Is Oklahoma Orange-worthy?
They'd roared and swayed nearly non-stop for four hours, but as Ty Branyon's final Hail Mary heave sailed toward the end zone, the 81,125 spectators at Kyle Field couldn't have been more quiet.
And they weren't the only ones on pins and needles.
In Auburn, Ala., Berkeley, Calif., and Madison, Wis., countless television viewers most likely watched with dismay as the football fell back toward the earth, bounced around a pack of Oklahoma defenders, then landed, finally, just out of the reach of Texas A&M receiver Chad Schroeder, preserving the Sooners' second straight last-second escape.
As the jubilant Oklahoma players ran to the locker room, their cheerleaders posed for a victory photograph holding oranges -- and why not? With their only remaining games coming against punchless Nebraska, Baylor and a yet-to-be determined, barely .500 North-division opponent, the Sooners' path to the Orange Bowl is about as clear as it gets.
Yet in the wake of their 42-35 win over Texas A&M -- coming on the heels of a 38-35 nailbiter the week before against Oklahoma State -- one question figures to fill the chat rooms and the air waves this week in Auburn, Madison and everywhere in between: Do the Sooners really deserve it?
Should a team that's struggling to survive in the less-than-overwhelming Big 12 be dropped behind a pair of more dominant, undefeated teams from the SEC and Big Ten? Or should they simply be commended for winning consecutive road games against ranked opponents, no matter what the margin, not to mention shutting out sixth-ranked Texas?
"I bet Miami would have been happy just to beat North Carolina any way they could have," said Oklahoma tackle Jammal Brown. "We won -- that's all it comes down to."
Sooners head coach Bob Stoops seemed to sense the scrutiny was coming as soon as he walked into his postgame news conference. He knows that at this point in the game, with just weeks remaining until the final BCS standings and four major-conference teams still undefeated, his team is being judged not just on whether it wins but how.
"We're one of those teams that gets criticized even when we win," Stoops said. "In the end, though, I'm smart enough to recognize all that we overcame down here in this atmosphere and still came away with a victory."
To be precise, here's what Oklahoma had to overcome Saturday against an A&M team that looked nothing like the squad that lost to Baylor the previous weekend: a deafening crowd; three different 14-point deficits; surrendering both a fake punt and fake field goal for touchdowns; and an A&M defense that held running back Adrian Peterson to his second-lowest rushing output of the season.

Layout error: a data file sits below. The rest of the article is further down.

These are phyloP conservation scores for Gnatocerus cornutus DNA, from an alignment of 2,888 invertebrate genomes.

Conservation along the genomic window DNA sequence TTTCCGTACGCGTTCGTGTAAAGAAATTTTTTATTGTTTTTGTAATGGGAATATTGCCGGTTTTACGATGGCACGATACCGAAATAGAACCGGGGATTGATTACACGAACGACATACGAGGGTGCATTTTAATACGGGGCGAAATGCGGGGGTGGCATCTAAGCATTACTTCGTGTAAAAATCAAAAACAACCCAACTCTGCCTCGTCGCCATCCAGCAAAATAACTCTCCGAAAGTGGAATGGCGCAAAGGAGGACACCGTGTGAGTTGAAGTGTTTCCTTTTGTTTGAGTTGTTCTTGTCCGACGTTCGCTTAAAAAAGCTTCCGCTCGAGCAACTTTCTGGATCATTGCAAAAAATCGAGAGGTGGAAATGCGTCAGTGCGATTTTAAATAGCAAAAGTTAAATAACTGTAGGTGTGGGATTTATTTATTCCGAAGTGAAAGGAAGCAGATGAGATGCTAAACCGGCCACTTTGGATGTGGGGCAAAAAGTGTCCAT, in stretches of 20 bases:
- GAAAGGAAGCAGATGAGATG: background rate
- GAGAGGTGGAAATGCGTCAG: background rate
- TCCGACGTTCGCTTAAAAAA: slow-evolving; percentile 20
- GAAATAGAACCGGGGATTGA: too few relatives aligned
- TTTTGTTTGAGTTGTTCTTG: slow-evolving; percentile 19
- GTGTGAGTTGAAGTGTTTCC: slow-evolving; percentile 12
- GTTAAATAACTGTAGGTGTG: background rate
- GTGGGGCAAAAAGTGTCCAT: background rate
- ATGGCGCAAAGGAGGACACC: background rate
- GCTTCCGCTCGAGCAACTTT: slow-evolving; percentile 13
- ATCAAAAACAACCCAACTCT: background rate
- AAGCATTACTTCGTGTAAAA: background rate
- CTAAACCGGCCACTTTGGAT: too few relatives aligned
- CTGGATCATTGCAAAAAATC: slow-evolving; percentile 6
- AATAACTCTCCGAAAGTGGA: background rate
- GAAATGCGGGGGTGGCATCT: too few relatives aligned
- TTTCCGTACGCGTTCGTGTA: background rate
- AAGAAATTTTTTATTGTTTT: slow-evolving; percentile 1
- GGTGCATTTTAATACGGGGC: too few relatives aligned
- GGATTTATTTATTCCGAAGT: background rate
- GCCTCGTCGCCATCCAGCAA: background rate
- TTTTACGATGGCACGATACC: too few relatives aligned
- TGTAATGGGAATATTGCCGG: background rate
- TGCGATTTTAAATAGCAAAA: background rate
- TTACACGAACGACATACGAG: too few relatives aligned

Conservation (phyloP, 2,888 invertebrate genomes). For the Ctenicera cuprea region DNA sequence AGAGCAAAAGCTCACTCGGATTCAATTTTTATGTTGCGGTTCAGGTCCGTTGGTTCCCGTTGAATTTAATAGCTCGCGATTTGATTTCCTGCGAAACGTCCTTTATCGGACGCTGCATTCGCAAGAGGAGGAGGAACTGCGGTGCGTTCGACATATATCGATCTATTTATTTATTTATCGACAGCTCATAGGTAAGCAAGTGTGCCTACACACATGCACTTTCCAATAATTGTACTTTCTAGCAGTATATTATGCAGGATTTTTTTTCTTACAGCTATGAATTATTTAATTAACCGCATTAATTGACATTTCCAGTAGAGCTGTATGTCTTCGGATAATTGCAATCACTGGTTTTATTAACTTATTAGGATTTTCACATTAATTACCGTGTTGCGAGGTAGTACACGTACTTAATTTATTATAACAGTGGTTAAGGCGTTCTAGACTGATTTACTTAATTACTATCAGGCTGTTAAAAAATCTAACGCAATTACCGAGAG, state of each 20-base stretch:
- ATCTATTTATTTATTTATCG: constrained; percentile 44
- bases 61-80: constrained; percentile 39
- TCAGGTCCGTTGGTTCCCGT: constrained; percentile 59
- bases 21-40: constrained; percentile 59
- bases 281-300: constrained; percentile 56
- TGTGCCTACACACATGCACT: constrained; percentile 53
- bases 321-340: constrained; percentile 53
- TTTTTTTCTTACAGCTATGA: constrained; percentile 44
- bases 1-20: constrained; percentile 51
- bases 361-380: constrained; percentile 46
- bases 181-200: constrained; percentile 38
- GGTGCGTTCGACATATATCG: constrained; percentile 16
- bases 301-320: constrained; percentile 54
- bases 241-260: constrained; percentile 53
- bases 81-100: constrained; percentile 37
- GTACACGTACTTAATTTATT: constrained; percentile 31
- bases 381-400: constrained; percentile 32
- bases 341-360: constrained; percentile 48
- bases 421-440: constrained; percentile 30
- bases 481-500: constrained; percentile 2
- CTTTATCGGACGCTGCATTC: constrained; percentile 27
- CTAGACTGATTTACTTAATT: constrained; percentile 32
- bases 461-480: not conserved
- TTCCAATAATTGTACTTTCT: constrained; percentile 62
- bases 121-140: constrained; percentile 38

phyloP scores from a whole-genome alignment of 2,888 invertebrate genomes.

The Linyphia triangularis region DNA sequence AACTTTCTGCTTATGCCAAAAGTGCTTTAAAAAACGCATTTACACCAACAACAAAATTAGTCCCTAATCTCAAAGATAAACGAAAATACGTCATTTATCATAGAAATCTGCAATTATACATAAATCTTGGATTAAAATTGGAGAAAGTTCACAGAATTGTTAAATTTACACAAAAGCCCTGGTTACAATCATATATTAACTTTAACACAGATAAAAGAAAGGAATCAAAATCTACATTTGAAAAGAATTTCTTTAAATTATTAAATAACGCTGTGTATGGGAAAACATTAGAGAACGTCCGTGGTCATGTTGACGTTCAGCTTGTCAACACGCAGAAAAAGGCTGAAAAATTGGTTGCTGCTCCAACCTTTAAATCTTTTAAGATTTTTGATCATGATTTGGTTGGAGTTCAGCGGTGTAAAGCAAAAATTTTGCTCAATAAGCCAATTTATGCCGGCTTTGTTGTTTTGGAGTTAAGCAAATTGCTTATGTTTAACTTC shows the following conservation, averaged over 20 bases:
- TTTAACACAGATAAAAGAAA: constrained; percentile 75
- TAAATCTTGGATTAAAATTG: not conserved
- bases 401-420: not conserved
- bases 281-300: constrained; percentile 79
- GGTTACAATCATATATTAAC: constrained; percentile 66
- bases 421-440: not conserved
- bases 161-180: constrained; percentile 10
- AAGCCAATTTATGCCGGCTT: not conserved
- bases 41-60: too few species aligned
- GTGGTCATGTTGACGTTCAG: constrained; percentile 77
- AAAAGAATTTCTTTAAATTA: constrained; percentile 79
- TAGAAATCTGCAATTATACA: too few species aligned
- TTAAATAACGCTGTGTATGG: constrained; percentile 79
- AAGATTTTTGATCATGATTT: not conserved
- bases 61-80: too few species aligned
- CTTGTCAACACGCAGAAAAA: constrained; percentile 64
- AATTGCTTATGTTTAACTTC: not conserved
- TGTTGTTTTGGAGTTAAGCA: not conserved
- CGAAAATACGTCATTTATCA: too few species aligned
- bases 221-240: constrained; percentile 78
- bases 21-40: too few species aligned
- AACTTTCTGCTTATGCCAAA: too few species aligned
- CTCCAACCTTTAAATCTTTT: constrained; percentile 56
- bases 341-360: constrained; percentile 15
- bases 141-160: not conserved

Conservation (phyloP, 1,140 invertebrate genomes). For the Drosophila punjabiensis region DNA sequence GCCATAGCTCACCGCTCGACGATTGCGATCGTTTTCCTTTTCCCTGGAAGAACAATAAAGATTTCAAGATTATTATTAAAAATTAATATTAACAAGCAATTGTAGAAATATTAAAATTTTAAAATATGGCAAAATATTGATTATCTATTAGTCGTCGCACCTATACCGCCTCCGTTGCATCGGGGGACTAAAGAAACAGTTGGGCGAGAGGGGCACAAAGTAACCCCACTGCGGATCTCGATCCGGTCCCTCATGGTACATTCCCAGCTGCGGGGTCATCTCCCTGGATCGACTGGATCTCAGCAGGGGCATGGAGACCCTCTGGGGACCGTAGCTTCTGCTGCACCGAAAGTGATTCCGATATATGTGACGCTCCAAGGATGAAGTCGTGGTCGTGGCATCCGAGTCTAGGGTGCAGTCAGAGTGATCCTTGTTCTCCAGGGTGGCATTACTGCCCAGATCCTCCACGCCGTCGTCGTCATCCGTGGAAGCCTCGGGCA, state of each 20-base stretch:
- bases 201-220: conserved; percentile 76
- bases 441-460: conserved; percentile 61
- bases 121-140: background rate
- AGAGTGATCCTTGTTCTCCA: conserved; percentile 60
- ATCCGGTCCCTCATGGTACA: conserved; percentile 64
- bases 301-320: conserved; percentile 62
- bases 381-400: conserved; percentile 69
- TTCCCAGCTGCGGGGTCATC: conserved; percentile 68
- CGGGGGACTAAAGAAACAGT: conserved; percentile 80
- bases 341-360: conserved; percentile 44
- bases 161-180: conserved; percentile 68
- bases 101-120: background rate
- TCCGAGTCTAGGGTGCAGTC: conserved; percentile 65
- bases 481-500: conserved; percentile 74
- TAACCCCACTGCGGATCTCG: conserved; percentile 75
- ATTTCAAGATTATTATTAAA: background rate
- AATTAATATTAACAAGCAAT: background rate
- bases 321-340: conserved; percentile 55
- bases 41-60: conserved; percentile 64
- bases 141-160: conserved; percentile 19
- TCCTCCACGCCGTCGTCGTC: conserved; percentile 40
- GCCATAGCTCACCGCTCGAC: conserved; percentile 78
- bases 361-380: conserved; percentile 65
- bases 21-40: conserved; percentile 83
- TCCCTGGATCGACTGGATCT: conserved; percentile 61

So how did the Sooners do it? By clamping down on defense and holding the Aggies without an offensive touchdown for the final 44 minutes; by holding their offense to 169 yards in the second half, down from 320 in the first half; and, most notably, by Jason White delivering yet another epic performance, completing 19 of 35 passes for 292 yards and five touchdowns, three of them in the second half.
Perhaps most telling of the Sooners' poise, they committed not a single turnover. The Aggies had three, two of them creating a short field for Oklahoma to score touchdowns.
"It shows a lot of courage by our offense," said White. "With a big crowd in a big game, you'll be behind sometimes. The offense kind of sputtered a little in the second half, but we came through when it counted."
Now, for the caveat. The Sooners won't say this, but we can: Texas A&M's defense isn't very good. Come to think of it, does anyone in the Big 12 play defense anymore? It's entirely possible that OU will go the entire regular season without facing a legitimate, top-25 defense, which makes it tough to truly gauge their seemingly unstoppable offense. Remember last year, when we were led to believe through 12 games that the Sooners were possibly one of the greatest teams ever assembled? Remember what happened when they finally ran into two bona fide defenses in Kansas State and LSU?
The Sooners will answer, of course, that their offense is more complete than last year, which it is. While Peterson wasn't his usual, dominant self on Saturday (29 carries, 101 yards), his mere presence prevented the Aggies from bringing the house against White, who was sacked just once.
But the real questions regard OU's defense, which hasn't played four complete quarters since the Oct. 9 Red River Shootout. After watching both Oklahoma State and A&M slice and dice the Sooners, one can't help but be skeptical of their chances against a more balanced, elite offense -- like, say, Auburn's.
See why a few folks on The Plains might be getting kind of antsy?
All of this, of course, is a moot issue unless more than two teams finish undefeated. And of the four remaining (besides Utah and Boise State), the two teams currently ranked No. 1 and 2, USC and Oklahoma, have a much easier remaining road then the two trying to supplant them (Auburn and Wisconsin).
If, however, Auburn were to finish its season by beating Georgia, Alabama and Tennessee; and Wisconsin were to go on the road and dominate Michigan State and Iowa, it would seem the pollsters would have a legitimate quandary. Especially since the Sooners, for all intents and purposes, will have a month-long bye between now and Dec. 4.
"I'm not sensitive. That's what you guys do," Stoops said to any potential critics among his postgame audience. "There are some areas where we need to play better, you don't have to tell us. But I'm smart enough to see the positive side, that as badly as we played in the first half, we were still close enough to come out with the win."